Defendant moves to dismiss for the reason that the accident happened on January 12, 1928, at a time when this court had no jurisdiction of such appeals. (Norman v. Consolidated Cement Co., 127 Kan. 643, 274 P. 233.) The proceedings before the compensation commissioner were had while the act of 1927 was in force and also when the commissioner's award was appealed to the district court. But ere the district court had announced its decision the present statute had taken effect. It reads:

"That any party to the proceedings may appeal from any findings or order of the district court on questions of law." (Laws 1929, ch. 206, effective March 15, 1929.)

It is generally held that changes affecting the right of appeal, without qualifying language, apply to pending litigation. In McClain v. Williams, 10 S.D. 332, 43 L. R. A. 287, 73 N.W. 72, it was said:

"It seems to be well settled that, if a law conferring jurisdiction is repealed without any reservation as to pending cases, all such cases fall with the law, and, of course, where the law conferring the right of appeal is partially repealed. (Baltimore & P. R. Co. v. Grant, 98 U.S. 398, 25 L.Ed. 231; Ex Parte McCardle, 7 Wall. 506, 19 L.Ed. 264; United States v. Boisdore, 8 How. 113, 12 L.Ed. 1009; McNulty v. Batty, 10 How. 72, 13 L.Ed. 333; Norris v. Crocker, 13 How. 429, 14 L.Ed. 210; The Assessors v. Osbornes, 9 Wall. 567, 19 L.Ed. 748; United States v. Tynen, 11 Wall. 88, 20 L.Ed. 153; Callahan v. Jennings, 16 Colo. 471, 27 P. 1055; Cooley, Const. Lim. p. 474.)" (p. 336.)

In Cassard v. Tracy, 52 La. Ann. 835, 49 L. R. A. 272, 27 So. 368, it was held:

"Under the constitution of 1879 appeals to the court of appeals for the parish of Orleans in cases involving less than $ 500 were upon questions of law alone. Under the constitution of 1898 the court has jurisdiction in all cases, both of the law and the facts." (Syl. P 2.)

"The moment the constitution of 1898 went into effect, appeals then pending in the court of appeals became entitled to consideration, not from the point of view of the jurisdiction conferred upon the court by the constitution of 1879, but from the point of view of the jurisdiction conferred upon the court by the constitution of 1898." (Syl. P 1.)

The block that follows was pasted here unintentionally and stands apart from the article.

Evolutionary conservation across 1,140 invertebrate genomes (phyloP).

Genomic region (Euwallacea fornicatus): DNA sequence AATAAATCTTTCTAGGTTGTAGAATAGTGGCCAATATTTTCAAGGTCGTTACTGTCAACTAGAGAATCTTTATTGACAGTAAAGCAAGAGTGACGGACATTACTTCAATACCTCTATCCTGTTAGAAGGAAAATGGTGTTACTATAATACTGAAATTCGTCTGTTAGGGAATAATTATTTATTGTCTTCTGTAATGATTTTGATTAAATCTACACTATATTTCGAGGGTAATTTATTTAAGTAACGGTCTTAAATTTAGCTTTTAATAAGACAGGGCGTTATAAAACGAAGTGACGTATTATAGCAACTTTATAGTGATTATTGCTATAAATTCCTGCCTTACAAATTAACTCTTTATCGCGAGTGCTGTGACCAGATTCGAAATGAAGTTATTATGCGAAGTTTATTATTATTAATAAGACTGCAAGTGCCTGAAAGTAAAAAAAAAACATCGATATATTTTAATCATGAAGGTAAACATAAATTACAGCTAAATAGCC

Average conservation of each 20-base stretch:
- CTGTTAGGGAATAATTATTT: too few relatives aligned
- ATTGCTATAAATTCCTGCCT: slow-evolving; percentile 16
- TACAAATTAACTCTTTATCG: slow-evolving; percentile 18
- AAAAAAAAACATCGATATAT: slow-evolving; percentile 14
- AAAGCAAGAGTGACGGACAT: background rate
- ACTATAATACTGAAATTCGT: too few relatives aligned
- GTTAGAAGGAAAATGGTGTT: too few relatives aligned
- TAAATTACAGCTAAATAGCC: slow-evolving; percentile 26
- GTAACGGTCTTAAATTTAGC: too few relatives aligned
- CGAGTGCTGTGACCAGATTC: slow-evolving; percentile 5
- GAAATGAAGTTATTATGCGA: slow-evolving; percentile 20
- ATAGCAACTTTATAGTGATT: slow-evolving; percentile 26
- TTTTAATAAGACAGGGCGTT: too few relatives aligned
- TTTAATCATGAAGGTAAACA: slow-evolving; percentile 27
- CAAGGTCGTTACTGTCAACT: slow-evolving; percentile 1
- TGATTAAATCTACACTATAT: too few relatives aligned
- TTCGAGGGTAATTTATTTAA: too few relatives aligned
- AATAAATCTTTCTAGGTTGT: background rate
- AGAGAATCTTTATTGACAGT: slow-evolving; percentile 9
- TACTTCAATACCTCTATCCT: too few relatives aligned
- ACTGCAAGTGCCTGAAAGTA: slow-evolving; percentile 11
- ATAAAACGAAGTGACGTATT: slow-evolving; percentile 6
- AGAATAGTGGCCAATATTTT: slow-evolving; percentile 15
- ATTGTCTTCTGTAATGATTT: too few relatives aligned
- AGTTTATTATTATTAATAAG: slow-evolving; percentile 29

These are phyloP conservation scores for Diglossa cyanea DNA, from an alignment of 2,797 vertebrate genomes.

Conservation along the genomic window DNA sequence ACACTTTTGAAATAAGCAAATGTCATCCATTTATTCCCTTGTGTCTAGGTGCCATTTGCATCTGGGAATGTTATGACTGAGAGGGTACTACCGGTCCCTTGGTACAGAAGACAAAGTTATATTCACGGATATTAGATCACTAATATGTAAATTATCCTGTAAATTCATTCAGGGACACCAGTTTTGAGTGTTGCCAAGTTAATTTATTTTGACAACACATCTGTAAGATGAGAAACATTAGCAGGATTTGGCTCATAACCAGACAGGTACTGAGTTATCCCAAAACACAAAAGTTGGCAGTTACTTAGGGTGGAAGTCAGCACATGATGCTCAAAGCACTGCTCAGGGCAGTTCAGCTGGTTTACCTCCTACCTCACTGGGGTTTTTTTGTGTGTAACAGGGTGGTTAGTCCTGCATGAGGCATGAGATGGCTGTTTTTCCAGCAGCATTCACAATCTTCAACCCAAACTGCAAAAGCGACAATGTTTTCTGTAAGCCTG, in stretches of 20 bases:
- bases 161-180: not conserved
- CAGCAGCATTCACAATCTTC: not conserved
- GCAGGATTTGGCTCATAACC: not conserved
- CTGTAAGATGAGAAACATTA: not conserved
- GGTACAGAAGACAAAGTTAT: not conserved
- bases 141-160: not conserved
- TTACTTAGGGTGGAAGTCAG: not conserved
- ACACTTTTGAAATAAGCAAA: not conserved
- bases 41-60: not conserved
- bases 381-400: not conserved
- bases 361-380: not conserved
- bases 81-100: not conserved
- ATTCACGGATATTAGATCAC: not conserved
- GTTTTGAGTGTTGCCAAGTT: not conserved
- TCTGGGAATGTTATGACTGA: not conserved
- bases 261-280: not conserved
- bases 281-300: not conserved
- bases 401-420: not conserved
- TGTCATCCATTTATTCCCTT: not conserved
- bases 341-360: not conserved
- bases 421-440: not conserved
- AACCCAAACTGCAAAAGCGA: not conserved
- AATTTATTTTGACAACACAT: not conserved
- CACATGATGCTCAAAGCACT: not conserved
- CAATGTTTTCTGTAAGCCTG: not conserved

In Coal Co. v. Barber, 47 Kan. 29, 27 P. 114, a judgment of the district court against a coal company for $ 65 was rendered on February 2, 1889. At that time the coal company had a right to an appellate review and it promptly procured a case made, duly settled by the trial judge, on February 20, 1889, and on March 20 it filed its petition in error and directed summons to be issued thereon. On the same day a statutory amendment to the code of civil procedure took effect, which limited the supreme court's appellate jurisdiction over mere money judgments to sums in excess of $ 100. The court held that the right of appeal was governed by the procedural statute in force at the time the petition in error was filed, not by the rule of the code in force at the time the judgment was rendered.

In 2 Cooley's Constitutional Limitations, 8th ed. 790, it is said:

"And if a case is appealed, and pending the appeal the law is changed, the appellate court must dispose of the case under the law in force when its decision is rendered."